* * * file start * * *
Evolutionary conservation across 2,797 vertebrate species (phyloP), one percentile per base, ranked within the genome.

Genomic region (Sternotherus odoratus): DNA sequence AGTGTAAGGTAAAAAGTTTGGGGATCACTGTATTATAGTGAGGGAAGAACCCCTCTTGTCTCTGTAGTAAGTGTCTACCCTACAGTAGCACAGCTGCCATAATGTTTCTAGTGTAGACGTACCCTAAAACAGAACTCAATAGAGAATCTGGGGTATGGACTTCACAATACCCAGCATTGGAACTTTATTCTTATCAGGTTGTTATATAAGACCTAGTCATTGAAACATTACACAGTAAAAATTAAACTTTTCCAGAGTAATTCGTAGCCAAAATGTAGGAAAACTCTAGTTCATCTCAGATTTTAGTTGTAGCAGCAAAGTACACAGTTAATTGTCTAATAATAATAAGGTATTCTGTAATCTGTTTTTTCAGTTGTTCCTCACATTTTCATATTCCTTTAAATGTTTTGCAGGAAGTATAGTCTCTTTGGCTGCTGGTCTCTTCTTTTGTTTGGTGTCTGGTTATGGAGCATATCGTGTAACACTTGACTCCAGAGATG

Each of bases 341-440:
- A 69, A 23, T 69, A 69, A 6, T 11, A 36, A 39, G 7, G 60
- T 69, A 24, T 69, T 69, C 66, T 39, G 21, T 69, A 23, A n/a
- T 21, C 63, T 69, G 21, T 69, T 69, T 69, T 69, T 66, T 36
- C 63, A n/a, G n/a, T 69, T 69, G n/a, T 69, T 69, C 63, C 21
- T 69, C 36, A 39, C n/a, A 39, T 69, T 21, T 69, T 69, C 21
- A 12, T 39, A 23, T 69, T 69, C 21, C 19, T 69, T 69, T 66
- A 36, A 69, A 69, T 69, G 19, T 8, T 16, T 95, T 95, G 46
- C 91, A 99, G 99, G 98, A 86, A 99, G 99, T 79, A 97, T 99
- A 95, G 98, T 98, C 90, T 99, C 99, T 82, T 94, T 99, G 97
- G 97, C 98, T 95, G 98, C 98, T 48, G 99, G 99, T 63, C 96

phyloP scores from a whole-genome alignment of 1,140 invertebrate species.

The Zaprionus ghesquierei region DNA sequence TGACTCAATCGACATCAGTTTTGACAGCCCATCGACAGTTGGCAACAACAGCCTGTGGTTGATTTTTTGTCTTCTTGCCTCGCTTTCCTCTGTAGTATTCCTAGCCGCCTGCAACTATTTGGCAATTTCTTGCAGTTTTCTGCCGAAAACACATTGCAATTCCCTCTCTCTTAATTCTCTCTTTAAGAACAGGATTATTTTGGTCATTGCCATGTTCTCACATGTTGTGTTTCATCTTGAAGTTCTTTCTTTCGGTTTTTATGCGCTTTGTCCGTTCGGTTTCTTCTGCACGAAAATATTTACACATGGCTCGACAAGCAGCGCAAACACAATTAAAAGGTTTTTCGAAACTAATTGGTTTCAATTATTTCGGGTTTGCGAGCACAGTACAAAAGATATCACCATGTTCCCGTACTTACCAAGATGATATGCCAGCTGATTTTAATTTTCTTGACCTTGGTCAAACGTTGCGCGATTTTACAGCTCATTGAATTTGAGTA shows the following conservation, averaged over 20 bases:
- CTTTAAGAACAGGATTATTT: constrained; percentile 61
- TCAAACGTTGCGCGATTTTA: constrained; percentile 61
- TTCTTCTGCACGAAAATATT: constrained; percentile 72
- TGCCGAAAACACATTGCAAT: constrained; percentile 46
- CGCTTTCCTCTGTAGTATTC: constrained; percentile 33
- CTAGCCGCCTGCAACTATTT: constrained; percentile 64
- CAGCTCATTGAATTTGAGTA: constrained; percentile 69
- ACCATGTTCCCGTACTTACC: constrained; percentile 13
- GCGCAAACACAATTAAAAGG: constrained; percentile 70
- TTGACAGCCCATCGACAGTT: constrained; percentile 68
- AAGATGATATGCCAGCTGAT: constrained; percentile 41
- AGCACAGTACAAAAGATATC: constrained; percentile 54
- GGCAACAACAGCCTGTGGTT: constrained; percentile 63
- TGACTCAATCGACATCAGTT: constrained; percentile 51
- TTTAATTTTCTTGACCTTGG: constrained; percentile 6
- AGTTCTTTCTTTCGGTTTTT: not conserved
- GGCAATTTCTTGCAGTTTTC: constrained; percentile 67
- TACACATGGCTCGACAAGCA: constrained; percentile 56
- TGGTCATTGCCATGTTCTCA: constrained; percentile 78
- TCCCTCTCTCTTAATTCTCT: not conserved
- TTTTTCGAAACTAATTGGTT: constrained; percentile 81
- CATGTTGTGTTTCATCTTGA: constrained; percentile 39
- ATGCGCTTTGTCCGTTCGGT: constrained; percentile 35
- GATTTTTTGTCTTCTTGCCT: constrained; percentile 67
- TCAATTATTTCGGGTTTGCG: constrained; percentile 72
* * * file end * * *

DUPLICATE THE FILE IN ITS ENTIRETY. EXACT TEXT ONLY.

Evolutionary conservation across 2,797 vertebrate species (phyloP), one percentile per base, ranked within the genome.

Genomic region (Sternotherus odoratus): DNA sequence AGTGTAAGGTAAAAAGTTTGGGGATCACTGTATTATAGTGAGGGAAGAACCCCTCTTGTCTCTGTAGTAAGTGTCTACCCTACAGTAGCACAGCTGCCATAATGTTTCTAGTGTAGACGTACCCTAAAACAGAACTCAATAGAGAATCTGGGGTATGGACTTCACAATACCCAGCATTGGAACTTTATTCTTATCAGGTTGTTATATAAGACCTAGTCATTGAAACATTACACAGTAAAAATTAAACTTTTCCAGAGTAATTCGTAGCCAAAATGTAGGAAAACTCTAGTTCATCTCAGATTTTAGTTGTAGCAGCAAAGTACACAGTTAATTGTCTAATAATAATAAGGTATTCTGTAATCTGTTTTTTCAGTTGTTCCTCACATTTTCATATTCCTTTAAATGTTTTGCAGGAAGTATAGTCTCTTTGGCTGCTGGTCTCTTCTTTTGTTTGGTGTCTGGTTATGGAGCATATCGTGTAACACTTGACTCCAGAGATG

Each of bases 341-440:
- A 69, A 23, T 69, A 69, A 6, T 11, A 36, A 39, G 7, G 60
- T 69, A 24, T 69, T 69, C 66, T 39, G 21, T 69, A 23, A n/a
- T 21, C 63, T 69, G 21, T 69, T 69, T 69, T 69, T 66, T 36
- C 63, A n/a, G n/a, T 69, T 69, G n/a, T 69, T 69, C 63, C 21
- T 69, C 36, A 39, C n/a, A 39, T 69, T 21, T 69, T 69, C 21
- A 12, T 39, A 23, T 69, T 69, C 21, C 19, T 69, T 69, T 66
- A 36, A 69, A 69, T 69, G 19, T 8, T 16, T 95, T 95, G 46
- C 91, A 99, G 99, G 98, A 86, A 99, G 99, T 79, A 97, T 99
- A 95, G 98, T 98, C 90, T 99, C 99, T 82, T 94, T 99, G 97
- G 97, C 98, T 95, G 98, C 98, T 48, G 99, G 99, T 63, C 96

phyloP scores from a whole-genome alignment of 1,140 invertebrate species.

The Zaprionus ghesquierei region DNA sequence TGACTCAATCGACATCAGTTTTGACAGCCCATCGACAGTTGGCAACAACAGCCTGTGGTTGATTTTTTGTCTTCTTGCCTCGCTTTCCTCTGTAGTATTCCTAGCCGCCTGCAACTATTTGGCAATTTCTTGCAGTTTTCTGCCGAAAACACATTGCAATTCCCTCTCTCTTAATTCTCTCTTTAAGAACAGGATTATTTTGGTCATTGCCATGTTCTCACATGTTGTGTTTCATCTTGAAGTTCTTTCTTTCGGTTTTTATGCGCTTTGTCCGTTCGGTTTCTTCTGCACGAAAATATTTACACATGGCTCGACAAGCAGCGCAAACACAATTAAAAGGTTTTTCGAAACTAATTGGTTTCAATTATTTCGGGTTTGCGAGCACAGTACAAAAGATATCACCATGTTCCCGTACTTACCAAGATGATATGCCAGCTGATTTTAATTTTCTTGACCTTGGTCAAACGTTGCGCGATTTTACAGCTCATTGAATTTGAGTA shows the following conservation, averaged over 20 bases:
- CTTTAAGAACAGGATTATTT: constrained; percentile 61
- TCAAACGTTGCGCGATTTTA: constrained; percentile 61
- TTCTTCTGCACGAAAATATT: constrained; percentile 72
- TGCCGAAAACACATTGCAAT: constrained; percentile 46
- CGCTTTCCTCTGTAGTATTC: constrained; percentile 33
- CTAGCCGCCTGCAACTATTT: constrained; percentile 64
- CAGCTCATTGAATTTGAGTA: constrained; percentile 69
- ACCATGTTCCCGTACTTACC: constrained; percentile 13
- GCGCAAACACAATTAAAAGG: constrained; percentile 70
- TTGACAGCCCATCGACAGTT: constrained; percentile 68
- AAGATGATATGCCAGCTGAT: constrained; percentile 41
- AGCACAGTACAAAAGATATC: constrained; percentile 54
- GGCAACAACAGCCTGTGGTT: constrained; percentile 63
- TGACTCAATCGACATCAGTT: constrained; percentile 51
- TTTAATTTTCTTGACCTTGG: constrained; percentile 6
- AGTTCTTTCTTTCGGTTTTT: not conserved
- GGCAATTTCTTGCAGTTTTC: constrained; percentile 67
- TACACATGGCTCGACAAGCA: constrained; percentile 56
- TGGTCATTGCCATGTTCTCA: constrained; percentile 78
- TCCCTCTCTCTTAATTCTCT: not conserved
- TTTTTCGAAACTAATTGGTT: constrained; percentile 81
- CATGTTGTGTTTCATCTTGA: constrained; percentile 39
- ATGCGCTTTGTCCGTTCGGT: constrained; percentile 35
- GATTTTTTGTCTTCTTGCCT: constrained; percentile 67
- TCAATTATTTCGGGTTTGCG: constrained; percentile 72